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πŸ”— Add oil

πŸ”— China πŸ”— Languages πŸ”— Hong Kong

"Add oil" is a Hong Kong English expression used as an encouragement and support to a person. Derived from the Chinese phrase Gayau (or Jiayou; Chinese: 加油), the expression is literally translated from the Cantonese phrase. It is originated in Hong Kong and is commonly used by bilingual Hong Kong speakers.

"Add oil" can be roughly translated as "Go for it". Though it is often described as "the hardest to translate well", the literal translation is the result of Chinglish and was added to the Oxford English Dictionary in 2018.

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πŸ”— Police target CUHK university as it holds HKIX which routes 99% of net traffic

πŸ”— Internet πŸ”— Hong Kong

Hong Kong Internet eXchange (HKIX; Chinese: 香港互聯碲亀換中心) is an internet exchange point in Hong Kong. The cooperative project is initiated by the Information Technology Services Centre (ITSC) of the Chinese University of Hong Kong (CUHK) providing the service free of charge. It is now operated by HKIX Limited, a wholly owned subsidiary of the CUHK Foundation.

The aim of the HKIX is to connect Internet service providers (ISPs) in Hong Kong so that intra-Hong Kong traffic can be exchanged locally without routing through the US or other countries. 99% internet interaction in Hong Kong goes through the centre, and HKIX acts as Hong Kong's network backbone. According to Cloudflare, HKIX is the largest internet exchange point in Asia.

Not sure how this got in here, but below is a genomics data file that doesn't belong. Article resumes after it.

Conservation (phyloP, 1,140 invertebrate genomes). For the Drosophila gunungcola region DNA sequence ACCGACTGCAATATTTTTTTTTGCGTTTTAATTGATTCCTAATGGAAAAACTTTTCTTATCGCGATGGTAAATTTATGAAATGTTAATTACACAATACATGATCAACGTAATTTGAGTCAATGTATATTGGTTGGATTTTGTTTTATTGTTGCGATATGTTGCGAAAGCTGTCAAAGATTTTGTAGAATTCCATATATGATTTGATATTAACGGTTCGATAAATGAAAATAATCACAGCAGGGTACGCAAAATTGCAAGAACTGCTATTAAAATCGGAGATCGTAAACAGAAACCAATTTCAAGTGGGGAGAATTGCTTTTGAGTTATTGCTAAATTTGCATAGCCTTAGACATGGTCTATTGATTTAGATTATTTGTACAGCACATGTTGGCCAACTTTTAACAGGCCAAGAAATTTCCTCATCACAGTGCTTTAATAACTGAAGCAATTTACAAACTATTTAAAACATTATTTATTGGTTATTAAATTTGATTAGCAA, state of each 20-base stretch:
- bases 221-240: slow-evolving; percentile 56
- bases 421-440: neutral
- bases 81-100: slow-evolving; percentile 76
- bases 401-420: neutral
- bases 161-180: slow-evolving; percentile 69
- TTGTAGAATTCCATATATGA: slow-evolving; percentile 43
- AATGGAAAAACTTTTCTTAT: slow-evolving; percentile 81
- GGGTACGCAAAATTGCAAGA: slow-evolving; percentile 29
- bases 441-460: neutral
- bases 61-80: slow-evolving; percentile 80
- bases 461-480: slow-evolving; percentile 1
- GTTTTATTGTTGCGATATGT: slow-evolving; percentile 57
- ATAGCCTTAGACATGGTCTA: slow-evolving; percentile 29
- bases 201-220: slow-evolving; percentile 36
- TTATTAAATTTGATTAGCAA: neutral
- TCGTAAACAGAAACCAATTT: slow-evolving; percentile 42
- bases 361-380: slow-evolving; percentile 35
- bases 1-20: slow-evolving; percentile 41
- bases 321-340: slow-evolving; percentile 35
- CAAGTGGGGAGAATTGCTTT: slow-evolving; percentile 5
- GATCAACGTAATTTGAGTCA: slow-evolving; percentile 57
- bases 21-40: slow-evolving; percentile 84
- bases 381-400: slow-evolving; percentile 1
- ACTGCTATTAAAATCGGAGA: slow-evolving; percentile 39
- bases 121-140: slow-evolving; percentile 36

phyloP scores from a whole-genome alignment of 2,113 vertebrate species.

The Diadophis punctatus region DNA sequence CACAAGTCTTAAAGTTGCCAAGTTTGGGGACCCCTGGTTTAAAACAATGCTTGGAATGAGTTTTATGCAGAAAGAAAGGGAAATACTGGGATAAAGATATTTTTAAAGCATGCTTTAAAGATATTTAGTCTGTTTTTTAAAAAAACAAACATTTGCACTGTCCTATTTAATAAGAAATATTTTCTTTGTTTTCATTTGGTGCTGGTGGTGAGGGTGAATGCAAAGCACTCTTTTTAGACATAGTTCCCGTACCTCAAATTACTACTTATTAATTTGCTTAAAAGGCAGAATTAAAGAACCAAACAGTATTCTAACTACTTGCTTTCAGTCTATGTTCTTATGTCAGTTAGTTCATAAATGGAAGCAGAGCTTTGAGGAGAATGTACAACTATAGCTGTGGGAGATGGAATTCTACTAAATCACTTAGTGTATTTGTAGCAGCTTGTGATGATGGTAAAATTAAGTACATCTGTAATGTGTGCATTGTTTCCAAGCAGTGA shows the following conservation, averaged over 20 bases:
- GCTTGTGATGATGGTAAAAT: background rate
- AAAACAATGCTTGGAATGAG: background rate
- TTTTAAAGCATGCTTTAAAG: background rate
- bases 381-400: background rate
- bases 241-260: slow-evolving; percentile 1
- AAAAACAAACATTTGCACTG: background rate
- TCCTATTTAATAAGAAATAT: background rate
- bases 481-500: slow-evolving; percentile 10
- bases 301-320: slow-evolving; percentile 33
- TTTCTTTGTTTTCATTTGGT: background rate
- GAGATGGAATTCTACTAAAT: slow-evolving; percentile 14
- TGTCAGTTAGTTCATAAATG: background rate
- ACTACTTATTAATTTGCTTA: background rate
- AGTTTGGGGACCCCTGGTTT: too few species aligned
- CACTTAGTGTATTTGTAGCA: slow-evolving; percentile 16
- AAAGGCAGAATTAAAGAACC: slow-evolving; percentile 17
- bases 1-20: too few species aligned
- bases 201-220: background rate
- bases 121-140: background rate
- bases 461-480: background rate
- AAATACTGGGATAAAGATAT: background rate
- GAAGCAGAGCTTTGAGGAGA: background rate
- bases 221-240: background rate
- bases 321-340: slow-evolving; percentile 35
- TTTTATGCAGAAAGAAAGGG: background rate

πŸ”— Han unification

πŸ”— Computing πŸ”— China πŸ”— East Asia πŸ”— Writing systems πŸ”— Hong Kong

Han unification is an effort by the authors of Unicode and the Universal Character Set to map multiple character sets of the so-called CJK languages into a single set of unified characters. Han characters are a common feature of written Chinese (hanzi), Japanese (kanji), and Korean (hanja).

Modern Chinese, Japanese and Korean typefaces typically use regional or historical variants of a given Han character. In the formulation of Unicode, an attempt was made to unify these variants by considering them different glyphs representing the same "grapheme", or orthographic unit, hence, "Han unification", with the resulting character repertoire sometimes contracted to Unihan.

Unihan can also refer to the Unihan Database maintained by the Unicode Consortium, which provides information about all of the unified Han characters encoded in the Unicode Standard, including mappings to various national and industry standards, indices into standard dictionaries, encoded variants, pronunciations in various languages, and an English definition. The database is available to the public as text files and via an interactive website. The latter also includes representative glyphs and definitions for compound words drawn from the free Japanese EDICT and Chinese CEDICT dictionary projects (which are provided for convenience and are not a formal part of the Unicode Standard).